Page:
Study: Biodegradable bags are not truly biodegradable

A plastic bag labelled biodegradable after three years in the marine environment. Pix: Imogen Napper

WHEN you see something labelled “biodegradable”, you instinctively assume it will degrade into nature much more quickly than conventional plastics. But, is that really the case?

The word “biodegradable” has become beguiling to people trying to make fast bucks, throwing dubious claims about biodegradability – which may seem too good to be true.

Plastics described as biodegradable can be made from bioplastics, plastics made from renewable biomass sources such as corn, algae or chitin – or from petrochemicals that have added elements that help them biodegrade.

While it is noble to look at using renewable sustainable products, the decision must be based on science, with measurable and verifiable data on Life Cycle Analysis.

There is much confusion surrounding these so called “eco-friendly” plastics, since there is no clear indication how long the materials take to degrade, and under what conditions.

A recent study by University of Plymouth’s International Marine Litter Research Unit found bags made of supposedly biodegradable materials remain unscathed and useable after being dropped in the sea or buried underground for three years.

The study also found a lack of clear evidence that biodegradable, oxo-biodegradable and compostable materials offered an environmental advantage over conventional plastics.
The research denotes that no material is magical and the right treatment of a product at its end of life is very important.

A 2015 report from the United Nations (UN) found that biodegradable plastics rarely break down fully in marine environments. These plastics require industrial composting units to be broken down at 50°C and that such conditions are rarely ever met in the marine environment.

The same principle also applies with the nonmarine environment. In landfills, the conditions will not be suitable for them to break down as landfills are engineered to eliminate moisture and to slow biodegradation. In fact, researchers have found in landfills 30-year-old newspapers, five-year-old lettuce and ten-year-old hotdog!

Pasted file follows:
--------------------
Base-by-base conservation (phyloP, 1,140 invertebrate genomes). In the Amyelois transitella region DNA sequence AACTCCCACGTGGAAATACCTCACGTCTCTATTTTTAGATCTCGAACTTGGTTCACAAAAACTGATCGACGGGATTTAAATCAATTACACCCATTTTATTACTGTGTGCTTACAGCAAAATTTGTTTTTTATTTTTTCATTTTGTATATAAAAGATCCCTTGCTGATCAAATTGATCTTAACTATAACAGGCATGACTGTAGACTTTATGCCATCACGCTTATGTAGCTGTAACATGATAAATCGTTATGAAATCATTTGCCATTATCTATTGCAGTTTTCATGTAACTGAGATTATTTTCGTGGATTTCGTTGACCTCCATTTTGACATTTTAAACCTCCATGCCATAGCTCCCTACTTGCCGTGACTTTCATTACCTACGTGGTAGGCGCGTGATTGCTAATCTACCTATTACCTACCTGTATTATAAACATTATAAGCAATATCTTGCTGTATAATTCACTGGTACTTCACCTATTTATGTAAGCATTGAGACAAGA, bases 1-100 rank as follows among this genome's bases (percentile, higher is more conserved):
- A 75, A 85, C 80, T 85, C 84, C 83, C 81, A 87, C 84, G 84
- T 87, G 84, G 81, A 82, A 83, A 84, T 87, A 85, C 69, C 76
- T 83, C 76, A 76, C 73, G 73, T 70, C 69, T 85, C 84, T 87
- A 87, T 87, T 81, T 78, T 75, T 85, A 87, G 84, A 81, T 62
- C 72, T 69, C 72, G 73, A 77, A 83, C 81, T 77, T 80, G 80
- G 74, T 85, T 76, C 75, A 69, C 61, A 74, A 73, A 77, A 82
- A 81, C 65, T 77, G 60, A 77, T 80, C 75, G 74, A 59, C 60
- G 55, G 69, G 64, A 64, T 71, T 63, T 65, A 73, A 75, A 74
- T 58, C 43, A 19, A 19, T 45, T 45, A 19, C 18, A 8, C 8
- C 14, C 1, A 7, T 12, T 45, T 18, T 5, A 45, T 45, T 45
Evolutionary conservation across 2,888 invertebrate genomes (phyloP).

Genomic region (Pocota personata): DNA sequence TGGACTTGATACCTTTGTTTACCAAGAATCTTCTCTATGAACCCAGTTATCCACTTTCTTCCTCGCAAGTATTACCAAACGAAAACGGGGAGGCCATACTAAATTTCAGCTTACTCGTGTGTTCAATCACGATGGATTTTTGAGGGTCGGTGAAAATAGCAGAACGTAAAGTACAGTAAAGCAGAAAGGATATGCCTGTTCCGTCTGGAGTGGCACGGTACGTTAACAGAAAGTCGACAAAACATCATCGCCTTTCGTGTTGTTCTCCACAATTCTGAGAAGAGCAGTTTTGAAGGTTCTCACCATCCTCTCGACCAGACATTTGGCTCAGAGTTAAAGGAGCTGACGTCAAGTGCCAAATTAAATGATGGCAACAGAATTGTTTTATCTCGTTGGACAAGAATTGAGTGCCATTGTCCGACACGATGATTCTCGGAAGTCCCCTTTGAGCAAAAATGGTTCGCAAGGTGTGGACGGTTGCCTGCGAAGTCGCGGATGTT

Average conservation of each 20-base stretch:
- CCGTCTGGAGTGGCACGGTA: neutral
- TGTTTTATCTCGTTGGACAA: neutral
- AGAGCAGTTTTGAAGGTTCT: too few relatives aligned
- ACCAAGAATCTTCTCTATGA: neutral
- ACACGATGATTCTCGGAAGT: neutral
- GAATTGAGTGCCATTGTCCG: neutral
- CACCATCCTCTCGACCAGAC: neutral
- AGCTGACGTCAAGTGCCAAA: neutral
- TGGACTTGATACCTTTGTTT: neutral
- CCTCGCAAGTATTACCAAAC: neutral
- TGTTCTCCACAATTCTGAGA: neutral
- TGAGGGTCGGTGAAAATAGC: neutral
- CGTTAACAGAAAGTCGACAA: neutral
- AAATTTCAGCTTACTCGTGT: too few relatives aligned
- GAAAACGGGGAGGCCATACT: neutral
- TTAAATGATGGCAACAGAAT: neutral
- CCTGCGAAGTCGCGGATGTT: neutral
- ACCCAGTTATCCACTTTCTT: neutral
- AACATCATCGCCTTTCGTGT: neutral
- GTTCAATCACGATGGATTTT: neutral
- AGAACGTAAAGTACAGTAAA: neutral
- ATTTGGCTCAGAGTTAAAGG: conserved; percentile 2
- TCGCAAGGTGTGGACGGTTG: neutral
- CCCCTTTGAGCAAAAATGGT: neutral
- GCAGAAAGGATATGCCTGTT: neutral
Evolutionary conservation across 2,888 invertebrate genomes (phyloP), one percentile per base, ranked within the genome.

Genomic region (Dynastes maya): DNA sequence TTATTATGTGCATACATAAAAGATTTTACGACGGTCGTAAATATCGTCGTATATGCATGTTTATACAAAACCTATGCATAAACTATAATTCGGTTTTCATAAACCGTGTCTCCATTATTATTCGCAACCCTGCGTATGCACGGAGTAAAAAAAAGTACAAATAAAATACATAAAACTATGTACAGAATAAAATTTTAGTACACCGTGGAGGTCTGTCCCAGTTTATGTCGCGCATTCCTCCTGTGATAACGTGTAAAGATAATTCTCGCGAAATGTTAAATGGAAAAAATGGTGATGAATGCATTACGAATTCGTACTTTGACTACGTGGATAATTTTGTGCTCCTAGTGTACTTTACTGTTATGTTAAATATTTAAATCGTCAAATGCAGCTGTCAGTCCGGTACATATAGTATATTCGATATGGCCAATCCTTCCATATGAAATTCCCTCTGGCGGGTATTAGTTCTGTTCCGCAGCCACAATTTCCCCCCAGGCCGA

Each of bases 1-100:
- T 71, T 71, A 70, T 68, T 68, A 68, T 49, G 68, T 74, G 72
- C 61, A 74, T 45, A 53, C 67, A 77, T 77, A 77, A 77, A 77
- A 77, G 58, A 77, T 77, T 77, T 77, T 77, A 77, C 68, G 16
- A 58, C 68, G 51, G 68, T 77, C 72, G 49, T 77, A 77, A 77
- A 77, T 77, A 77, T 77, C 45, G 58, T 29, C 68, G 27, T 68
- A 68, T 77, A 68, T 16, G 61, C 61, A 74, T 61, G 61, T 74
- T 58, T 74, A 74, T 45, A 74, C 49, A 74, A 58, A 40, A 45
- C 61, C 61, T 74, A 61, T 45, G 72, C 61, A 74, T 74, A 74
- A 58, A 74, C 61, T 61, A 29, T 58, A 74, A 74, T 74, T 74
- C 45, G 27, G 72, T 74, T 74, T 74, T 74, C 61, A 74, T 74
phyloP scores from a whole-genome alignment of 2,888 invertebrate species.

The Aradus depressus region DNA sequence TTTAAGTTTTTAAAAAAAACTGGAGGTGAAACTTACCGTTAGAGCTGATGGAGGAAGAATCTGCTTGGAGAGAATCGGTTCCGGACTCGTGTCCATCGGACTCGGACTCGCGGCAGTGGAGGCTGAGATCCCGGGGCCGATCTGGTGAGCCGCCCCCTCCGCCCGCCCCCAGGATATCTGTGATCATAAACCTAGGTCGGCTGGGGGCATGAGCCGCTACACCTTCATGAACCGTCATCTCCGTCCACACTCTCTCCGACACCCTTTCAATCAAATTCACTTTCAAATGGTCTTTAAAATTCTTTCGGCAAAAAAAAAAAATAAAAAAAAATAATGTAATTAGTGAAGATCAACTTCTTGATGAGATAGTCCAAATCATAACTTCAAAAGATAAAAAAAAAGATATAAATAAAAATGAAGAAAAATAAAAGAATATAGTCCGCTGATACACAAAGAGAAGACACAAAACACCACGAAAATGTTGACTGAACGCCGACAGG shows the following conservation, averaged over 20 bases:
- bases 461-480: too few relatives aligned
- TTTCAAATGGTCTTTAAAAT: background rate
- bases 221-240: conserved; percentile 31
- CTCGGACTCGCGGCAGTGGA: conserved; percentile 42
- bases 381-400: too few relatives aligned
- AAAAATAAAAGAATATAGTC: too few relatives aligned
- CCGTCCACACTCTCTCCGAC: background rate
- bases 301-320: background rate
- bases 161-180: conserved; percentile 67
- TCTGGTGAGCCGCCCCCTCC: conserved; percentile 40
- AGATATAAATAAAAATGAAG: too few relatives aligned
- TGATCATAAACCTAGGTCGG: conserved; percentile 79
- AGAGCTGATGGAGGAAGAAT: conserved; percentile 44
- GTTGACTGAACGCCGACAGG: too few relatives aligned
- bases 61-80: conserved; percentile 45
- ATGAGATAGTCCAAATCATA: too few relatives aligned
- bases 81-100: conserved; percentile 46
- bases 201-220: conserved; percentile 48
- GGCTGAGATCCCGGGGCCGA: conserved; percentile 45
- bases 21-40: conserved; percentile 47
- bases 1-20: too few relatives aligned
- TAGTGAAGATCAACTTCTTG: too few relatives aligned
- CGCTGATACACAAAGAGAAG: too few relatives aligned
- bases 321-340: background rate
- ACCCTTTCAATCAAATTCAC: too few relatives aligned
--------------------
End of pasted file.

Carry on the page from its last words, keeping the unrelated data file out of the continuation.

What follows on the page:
And if they eventually do, they will release methane, a greenhouse gas 23 times more potent than CO2.

Some biodegradable plastics fragment rather than biodegrade, due to the addition of oxidising agents. Rather than degrading, they break into tiny pieces which can increase risk of ingestion for animals and end up in our oceans and waterways. It is impossible to recover these kinds of plastics from the environment.

The UN report also concluded that widespread adoption of products labelled “biodegradable” could even encourage people to be more casual about littering.

The misconception about biodegradability is “If I throw it away, it will magically go back to nature”.

Biodegradable plastics should be sent to an industrial composter, because biodegradability does not mean that a product will degrade in any environment.

Degradation depends on factors such as time, temperature, humidity and the presence of bacteria in the specific environment.

But here are things to ponder: How many industry composters are available in our communities nationwide? Do we have sustainable compost collection system?

While your intention is well, before you use biodegradable plastics, make sure you know how to make them “disappear” after they are no longer in use.